Myriad nonprofit and community groups are springing into action to help locals persevere through the crisis. As existing organizations adjust their work to focus on COVID-19 needs and new efforts begin to knit neighbors together, community resilience is blooming throughout WNC.
For individuals who have lost their jobs due to COVID-19, the fund could pay for “life-essential needs” such as utilities and mortgages. Businesses with fewer than 50 employees could receive low-interest loans of up to $10,000 to sustain operations until they could reopen or get additional support from the federal government.
Area hospitals have taken somewhat differing approaches to the question of whether to stop performing elective surgeries and other medical procedures. There are worries nationally about whether there will be enough personal protective gear like masks and gloves for health care workers, but hospitals in the Asheville area say they have good supplies for now.
Unlike other local instances of the disease caused by the new coronavirus, explained Dr. Jennifer Mullendore, county health workers had been unable to trace at least two cases to a specific source — suggesting that the infection is spreading within the county at large.
Ivory Road Café and Kitchen offers a themed, multicoursed Family Meal event every Wednesday. Also, in local food news: a fermenting workshop at Hickory Nut Gap Farm and food-security initiatives and ways to support WNC’s service industry in the face of the COVID-19 pandemic.
Three draft design concepts for the city-owned Haywood-Page properties were presented during a public work session on the issue Feb. 17, and residents can comment on those designs via online survey through Sunday, March 14.
The county is now more than halfway through year one of a $3.6 million annual commitment for its Early Childhood Education and Development Fund. Commissioner Jasmine Beach-Ferrara, who chairs the committee that oversees the fund, says the initial investment is already paying dividends.
A new documentary film produced by the American Cancer Society Cancer Action Network’s Medicaid Covers Us campaign highlights two Western North Carolina residents who lack access to health insurance. Also in this week’s health and wellness roundup: Plenty of news from AdventHealth Hendersonville, Pardee hosts a celebration of life and a new local wellness podcast.
The Hola Cultural Center is intended to provide a central, physical location where people from all cultures can connect through the arts.
“The loss of life and damage caused by current global warming demonstrates that the Earth is already too hot for safety,” states the document approved by a 6-0 vote of Asheville City Council on Jan. 28. “Restoring a safe and stable climate requires an emergency climate mobilization on a scale not seen since World War II.”
Representatives from the Urban Land Institute shared their recommendations during a Jan. 30 community meeting to aim to help city officials manage hotel development in wake of the one-year hotel moratorium.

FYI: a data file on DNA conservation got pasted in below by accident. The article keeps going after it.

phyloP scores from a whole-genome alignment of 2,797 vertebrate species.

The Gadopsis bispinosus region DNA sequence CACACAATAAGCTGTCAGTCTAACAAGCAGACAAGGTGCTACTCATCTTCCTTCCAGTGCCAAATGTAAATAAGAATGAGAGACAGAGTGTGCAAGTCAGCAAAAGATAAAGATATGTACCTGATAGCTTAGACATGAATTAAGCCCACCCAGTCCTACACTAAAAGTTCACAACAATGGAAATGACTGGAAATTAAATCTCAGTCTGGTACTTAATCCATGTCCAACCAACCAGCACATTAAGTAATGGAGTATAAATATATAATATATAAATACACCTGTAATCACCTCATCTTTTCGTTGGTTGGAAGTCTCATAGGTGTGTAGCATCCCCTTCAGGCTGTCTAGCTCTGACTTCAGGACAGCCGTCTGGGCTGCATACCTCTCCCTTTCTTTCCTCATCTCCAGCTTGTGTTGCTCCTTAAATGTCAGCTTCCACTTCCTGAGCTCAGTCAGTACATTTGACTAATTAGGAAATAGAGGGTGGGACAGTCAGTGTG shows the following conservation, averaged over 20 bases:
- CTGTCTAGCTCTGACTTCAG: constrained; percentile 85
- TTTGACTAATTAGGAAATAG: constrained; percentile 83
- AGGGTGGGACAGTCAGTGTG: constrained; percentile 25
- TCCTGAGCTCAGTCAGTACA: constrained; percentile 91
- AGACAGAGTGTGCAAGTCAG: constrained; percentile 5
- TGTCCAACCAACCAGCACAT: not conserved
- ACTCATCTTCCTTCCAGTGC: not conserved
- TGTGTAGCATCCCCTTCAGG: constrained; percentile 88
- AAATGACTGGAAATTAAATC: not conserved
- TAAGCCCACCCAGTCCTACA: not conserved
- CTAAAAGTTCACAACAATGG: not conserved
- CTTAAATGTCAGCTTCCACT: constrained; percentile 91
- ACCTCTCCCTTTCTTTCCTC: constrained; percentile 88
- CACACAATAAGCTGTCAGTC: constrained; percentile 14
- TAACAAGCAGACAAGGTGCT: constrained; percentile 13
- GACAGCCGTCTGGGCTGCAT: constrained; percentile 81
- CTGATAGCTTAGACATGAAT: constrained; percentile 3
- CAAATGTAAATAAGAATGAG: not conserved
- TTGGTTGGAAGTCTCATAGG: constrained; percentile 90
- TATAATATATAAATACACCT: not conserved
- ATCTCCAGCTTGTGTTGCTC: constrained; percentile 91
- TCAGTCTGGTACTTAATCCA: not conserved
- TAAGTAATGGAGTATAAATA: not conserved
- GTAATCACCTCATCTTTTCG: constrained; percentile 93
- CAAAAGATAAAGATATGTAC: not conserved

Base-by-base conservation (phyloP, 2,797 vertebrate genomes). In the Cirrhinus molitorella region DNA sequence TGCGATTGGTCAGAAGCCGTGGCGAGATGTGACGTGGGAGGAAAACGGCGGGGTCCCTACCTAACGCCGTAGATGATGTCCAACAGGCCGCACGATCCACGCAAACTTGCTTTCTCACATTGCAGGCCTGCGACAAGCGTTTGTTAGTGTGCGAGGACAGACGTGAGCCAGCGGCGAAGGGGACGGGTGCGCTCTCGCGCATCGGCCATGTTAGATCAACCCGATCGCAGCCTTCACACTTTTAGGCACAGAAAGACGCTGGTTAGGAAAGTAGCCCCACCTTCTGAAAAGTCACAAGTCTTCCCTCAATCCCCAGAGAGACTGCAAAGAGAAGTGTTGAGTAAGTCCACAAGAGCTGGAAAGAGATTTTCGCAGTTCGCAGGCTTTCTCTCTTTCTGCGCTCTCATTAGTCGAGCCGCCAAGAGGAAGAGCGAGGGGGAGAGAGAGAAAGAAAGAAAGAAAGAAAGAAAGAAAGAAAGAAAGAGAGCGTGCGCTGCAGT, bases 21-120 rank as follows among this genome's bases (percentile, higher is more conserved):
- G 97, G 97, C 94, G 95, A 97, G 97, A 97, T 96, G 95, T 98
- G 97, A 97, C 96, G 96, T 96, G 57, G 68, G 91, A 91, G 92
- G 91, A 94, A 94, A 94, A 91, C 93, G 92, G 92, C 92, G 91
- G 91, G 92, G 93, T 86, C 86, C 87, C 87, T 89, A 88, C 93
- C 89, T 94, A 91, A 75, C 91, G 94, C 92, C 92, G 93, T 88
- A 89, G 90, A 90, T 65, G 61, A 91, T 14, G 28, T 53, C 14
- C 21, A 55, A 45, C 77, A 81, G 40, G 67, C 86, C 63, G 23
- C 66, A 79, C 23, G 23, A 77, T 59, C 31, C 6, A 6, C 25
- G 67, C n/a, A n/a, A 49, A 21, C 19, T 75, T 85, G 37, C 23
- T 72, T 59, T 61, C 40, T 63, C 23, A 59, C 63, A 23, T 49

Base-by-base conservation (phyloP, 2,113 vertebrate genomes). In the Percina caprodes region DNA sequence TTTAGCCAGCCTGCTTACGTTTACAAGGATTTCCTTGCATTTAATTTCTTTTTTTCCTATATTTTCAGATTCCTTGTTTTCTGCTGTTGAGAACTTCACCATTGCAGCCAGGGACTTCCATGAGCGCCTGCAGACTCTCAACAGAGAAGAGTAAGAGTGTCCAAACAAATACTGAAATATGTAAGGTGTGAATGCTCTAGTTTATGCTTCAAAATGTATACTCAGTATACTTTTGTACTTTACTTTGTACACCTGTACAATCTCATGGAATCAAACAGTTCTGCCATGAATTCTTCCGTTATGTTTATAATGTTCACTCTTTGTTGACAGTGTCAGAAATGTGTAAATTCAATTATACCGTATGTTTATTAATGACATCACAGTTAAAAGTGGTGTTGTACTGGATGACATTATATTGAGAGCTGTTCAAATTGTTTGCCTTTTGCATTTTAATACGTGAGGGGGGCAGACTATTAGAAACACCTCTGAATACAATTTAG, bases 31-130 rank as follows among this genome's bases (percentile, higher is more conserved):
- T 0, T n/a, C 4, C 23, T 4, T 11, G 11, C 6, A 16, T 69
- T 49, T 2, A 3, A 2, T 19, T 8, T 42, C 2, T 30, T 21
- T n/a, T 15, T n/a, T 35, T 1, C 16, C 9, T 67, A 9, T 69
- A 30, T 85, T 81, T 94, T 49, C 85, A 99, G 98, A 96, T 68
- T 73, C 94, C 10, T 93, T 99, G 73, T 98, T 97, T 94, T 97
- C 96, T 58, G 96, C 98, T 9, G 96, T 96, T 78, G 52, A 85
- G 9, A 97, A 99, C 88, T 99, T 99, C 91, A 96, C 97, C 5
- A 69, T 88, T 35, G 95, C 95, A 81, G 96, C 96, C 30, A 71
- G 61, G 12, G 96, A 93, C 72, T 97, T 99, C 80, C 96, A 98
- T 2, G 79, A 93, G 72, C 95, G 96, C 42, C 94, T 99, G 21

A heartfelt thanks is in order, to the 414 individuals who donated to 2019’s Give!Local partner nonprofits, generating a total impact of $178,804. Every dollar goes directly to local nonprofits making a difference in the WNC community. Mountain Xpress’ fifth annual campaign to raise funds and awareness for local organizations benefiting the community has nearly […]
Jones previously worked as the emergency services director in Anderson County, S.C., for almost 12 years and replaces outgoing Emergency Services Director Jerry VeHaun, who announced his retirement in December after serving in that role since 1972.
Despite WNC’s history of agricultural knowledge and abundance, the legacy of Jewish farming — and its deep wisdom surrounding food security, land ownership and community building — has remained shrouded in relative obscurity. The Fairview-based Yesod Farm + Kitchen is working to change that narrative.
Holding onto hope — even when things appear darkest — was a key aspect of Dr. Martin Luther King Jr.’s message at the height of the struggle for civil rights in the 1950s and ’60s, says local civil rights icon Oralene Simmons. And that notion still rings true today, more than 50 years after King’s […]
Funded by a $78,000 grant from the N.C. Clean Water Management Fund and a $28,000 grant from the Pigeon River Fund, the yearlong assessment of the watershed’s health will include water quality monitoring, identification of pollution sources and suggestions for infrastructure changes. The goal is to provide long-term, meaningful protection for waterways such as Town Branch, also known as Nasty Branch.
Judy Mattox, chair of the Western North Carolina Sierra Club Group, shared her top five highlights from a year of advocacy with Mountain Xpress.
From exhibits to fundraisers, Lauren Andrews and Deborah Robertson kept readers up-to-date on the latest happenings around town in 2019.
Dawn Chávez, the executive director of Asheville GreenWorks, found many threats to the region’s sustainability in 2019. She listed the top five of her worries for Xpress’s year-end review.